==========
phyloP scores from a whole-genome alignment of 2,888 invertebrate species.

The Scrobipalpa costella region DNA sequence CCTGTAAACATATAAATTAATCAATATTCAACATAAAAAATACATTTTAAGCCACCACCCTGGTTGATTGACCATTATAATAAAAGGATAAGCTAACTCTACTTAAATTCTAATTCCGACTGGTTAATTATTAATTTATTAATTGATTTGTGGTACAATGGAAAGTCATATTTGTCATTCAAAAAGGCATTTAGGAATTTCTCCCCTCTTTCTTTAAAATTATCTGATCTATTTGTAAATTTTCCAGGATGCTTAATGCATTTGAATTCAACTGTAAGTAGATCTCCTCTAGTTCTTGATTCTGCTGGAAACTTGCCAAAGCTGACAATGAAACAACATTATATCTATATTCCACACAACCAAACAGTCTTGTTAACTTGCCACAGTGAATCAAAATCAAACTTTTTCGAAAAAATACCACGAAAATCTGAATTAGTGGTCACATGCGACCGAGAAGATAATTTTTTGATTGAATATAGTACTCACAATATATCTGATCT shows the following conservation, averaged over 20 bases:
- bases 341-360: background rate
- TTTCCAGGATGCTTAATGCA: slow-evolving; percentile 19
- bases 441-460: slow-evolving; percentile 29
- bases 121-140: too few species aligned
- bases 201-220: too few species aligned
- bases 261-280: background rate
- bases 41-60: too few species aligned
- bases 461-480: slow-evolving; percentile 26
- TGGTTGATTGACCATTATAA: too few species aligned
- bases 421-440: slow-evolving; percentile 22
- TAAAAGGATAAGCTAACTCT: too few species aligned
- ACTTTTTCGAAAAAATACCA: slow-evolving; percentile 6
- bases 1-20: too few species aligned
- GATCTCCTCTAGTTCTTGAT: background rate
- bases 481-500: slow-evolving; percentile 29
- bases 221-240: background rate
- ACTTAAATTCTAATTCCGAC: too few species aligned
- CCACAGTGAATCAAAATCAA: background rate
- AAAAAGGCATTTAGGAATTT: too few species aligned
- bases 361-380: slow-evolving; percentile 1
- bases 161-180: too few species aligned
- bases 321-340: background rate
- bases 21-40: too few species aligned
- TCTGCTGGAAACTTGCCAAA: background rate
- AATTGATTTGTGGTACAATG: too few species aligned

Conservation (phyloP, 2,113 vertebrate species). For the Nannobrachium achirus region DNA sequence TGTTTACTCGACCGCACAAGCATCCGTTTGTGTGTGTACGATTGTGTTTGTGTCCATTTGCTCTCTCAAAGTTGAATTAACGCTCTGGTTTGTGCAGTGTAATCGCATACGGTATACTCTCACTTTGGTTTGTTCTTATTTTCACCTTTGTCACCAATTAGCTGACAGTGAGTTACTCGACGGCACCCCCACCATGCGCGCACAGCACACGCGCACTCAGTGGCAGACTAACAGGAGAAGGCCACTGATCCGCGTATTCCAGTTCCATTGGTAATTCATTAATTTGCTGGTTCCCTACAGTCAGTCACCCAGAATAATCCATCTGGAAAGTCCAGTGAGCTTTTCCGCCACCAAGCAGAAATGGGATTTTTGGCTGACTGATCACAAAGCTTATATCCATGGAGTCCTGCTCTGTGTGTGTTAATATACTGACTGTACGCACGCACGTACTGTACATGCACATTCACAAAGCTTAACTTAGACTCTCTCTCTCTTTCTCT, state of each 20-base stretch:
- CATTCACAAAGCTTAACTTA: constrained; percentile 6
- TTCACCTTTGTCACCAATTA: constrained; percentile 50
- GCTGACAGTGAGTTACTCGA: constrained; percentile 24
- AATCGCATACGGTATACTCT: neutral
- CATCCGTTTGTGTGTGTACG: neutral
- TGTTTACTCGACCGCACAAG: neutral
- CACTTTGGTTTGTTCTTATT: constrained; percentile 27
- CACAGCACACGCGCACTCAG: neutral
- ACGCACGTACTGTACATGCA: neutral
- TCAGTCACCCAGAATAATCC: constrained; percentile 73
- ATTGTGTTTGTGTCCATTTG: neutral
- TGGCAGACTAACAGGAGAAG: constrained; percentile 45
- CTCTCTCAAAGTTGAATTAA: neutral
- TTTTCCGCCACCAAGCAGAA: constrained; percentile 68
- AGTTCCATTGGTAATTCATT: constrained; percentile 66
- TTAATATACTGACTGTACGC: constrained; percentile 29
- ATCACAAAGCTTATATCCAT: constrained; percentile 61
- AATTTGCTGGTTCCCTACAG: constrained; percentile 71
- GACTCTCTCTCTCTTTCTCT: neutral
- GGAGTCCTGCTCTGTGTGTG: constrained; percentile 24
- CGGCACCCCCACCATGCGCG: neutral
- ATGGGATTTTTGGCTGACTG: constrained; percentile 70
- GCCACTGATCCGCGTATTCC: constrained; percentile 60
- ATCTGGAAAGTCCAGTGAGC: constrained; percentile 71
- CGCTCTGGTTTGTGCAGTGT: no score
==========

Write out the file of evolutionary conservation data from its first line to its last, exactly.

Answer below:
phyloP scores from a whole-genome alignment of 2,888 invertebrate species.

The Scrobipalpa costella region DNA sequence CCTGTAAACATATAAATTAATCAATATTCAACATAAAAAATACATTTTAAGCCACCACCCTGGTTGATTGACCATTATAATAAAAGGATAAGCTAACTCTACTTAAATTCTAATTCCGACTGGTTAATTATTAATTTATTAATTGATTTGTGGTACAATGGAAAGTCATATTTGTCATTCAAAAAGGCATTTAGGAATTTCTCCCCTCTTTCTTTAAAATTATCTGATCTATTTGTAAATTTTCCAGGATGCTTAATGCATTTGAATTCAACTGTAAGTAGATCTCCTCTAGTTCTTGATTCTGCTGGAAACTTGCCAAAGCTGACAATGAAACAACATTATATCTATATTCCACACAACCAAACAGTCTTGTTAACTTGCCACAGTGAATCAAAATCAAACTTTTTCGAAAAAATACCACGAAAATCTGAATTAGTGGTCACATGCGACCGAGAAGATAATTTTTTGATTGAATATAGTACTCACAATATATCTGATCT shows the following conservation, averaged over 20 bases:
- bases 341-360: background rate
- TTTCCAGGATGCTTAATGCA: slow-evolving; percentile 19
- bases 441-460: slow-evolving; percentile 29
- bases 121-140: too few species aligned
- bases 201-220: too few species aligned
- bases 261-280: background rate
- bases 41-60: too few species aligned
- bases 461-480: slow-evolving; percentile 26
- TGGTTGATTGACCATTATAA: too few species aligned
- bases 421-440: slow-evolving; percentile 22
- TAAAAGGATAAGCTAACTCT: too few species aligned
- ACTTTTTCGAAAAAATACCA: slow-evolving; percentile 6
- bases 1-20: too few species aligned
- GATCTCCTCTAGTTCTTGAT: background rate
- bases 481-500: slow-evolving; percentile 29
- bases 221-240: background rate
- ACTTAAATTCTAATTCCGAC: too few species aligned
- CCACAGTGAATCAAAATCAA: background rate
- AAAAAGGCATTTAGGAATTT: too few species aligned
- bases 361-380: slow-evolving; percentile 1
- bases 161-180: too few species aligned
- bases 321-340: background rate
- bases 21-40: too few species aligned
- TCTGCTGGAAACTTGCCAAA: background rate
- AATTGATTTGTGGTACAATG: too few species aligned

Conservation (phyloP, 2,113 vertebrate species). For the Nannobrachium achirus region DNA sequence TGTTTACTCGACCGCACAAGCATCCGTTTGTGTGTGTACGATTGTGTTTGTGTCCATTTGCTCTCTCAAAGTTGAATTAACGCTCTGGTTTGTGCAGTGTAATCGCATACGGTATACTCTCACTTTGGTTTGTTCTTATTTTCACCTTTGTCACCAATTAGCTGACAGTGAGTTACTCGACGGCACCCCCACCATGCGCGCACAGCACACGCGCACTCAGTGGCAGACTAACAGGAGAAGGCCACTGATCCGCGTATTCCAGTTCCATTGGTAATTCATTAATTTGCTGGTTCCCTACAGTCAGTCACCCAGAATAATCCATCTGGAAAGTCCAGTGAGCTTTTCCGCCACCAAGCAGAAATGGGATTTTTGGCTGACTGATCACAAAGCTTATATCCATGGAGTCCTGCTCTGTGTGTGTTAATATACTGACTGTACGCACGCACGTACTGTACATGCACATTCACAAAGCTTAACTTAGACTCTCTCTCTCTTTCTCT, state of each 20-base stretch:
- CATTCACAAAGCTTAACTTA: constrained; percentile 6
- TTCACCTTTGTCACCAATTA: constrained; percentile 50
- GCTGACAGTGAGTTACTCGA: constrained; percentile 24
- AATCGCATACGGTATACTCT: neutral
- CATCCGTTTGTGTGTGTACG: neutral
- TGTTTACTCGACCGCACAAG: neutral
- CACTTTGGTTTGTTCTTATT: constrained; percentile 27
- CACAGCACACGCGCACTCAG: neutral
- ACGCACGTACTGTACATGCA: neutral
- TCAGTCACCCAGAATAATCC: constrained; percentile 73
- ATTGTGTTTGTGTCCATTTG: neutral
- TGGCAGACTAACAGGAGAAG: constrained; percentile 45
- CTCTCTCAAAGTTGAATTAA: neutral
- TTTTCCGCCACCAAGCAGAA: constrained; percentile 68
- AGTTCCATTGGTAATTCATT: constrained; percentile 66
- TTAATATACTGACTGTACGC: constrained; percentile 29
- ATCACAAAGCTTATATCCAT: constrained; percentile 61
- AATTTGCTGGTTCCCTACAG: constrained; percentile 71
- GACTCTCTCTCTCTTTCTCT: neutral
- GGAGTCCTGCTCTGTGTGTG: constrained; percentile 24
- CGGCACCCCCACCATGCGCG: neutral
- ATGGGATTTTTGGCTGACTG: constrained; percentile 70
- GCCACTGATCCGCGTATTCC: constrained; percentile 60
- ATCTGGAAAGTCCAGTGAGC: constrained; percentile 71
- CGCTCTGGTTTGTGCAGTGT: no score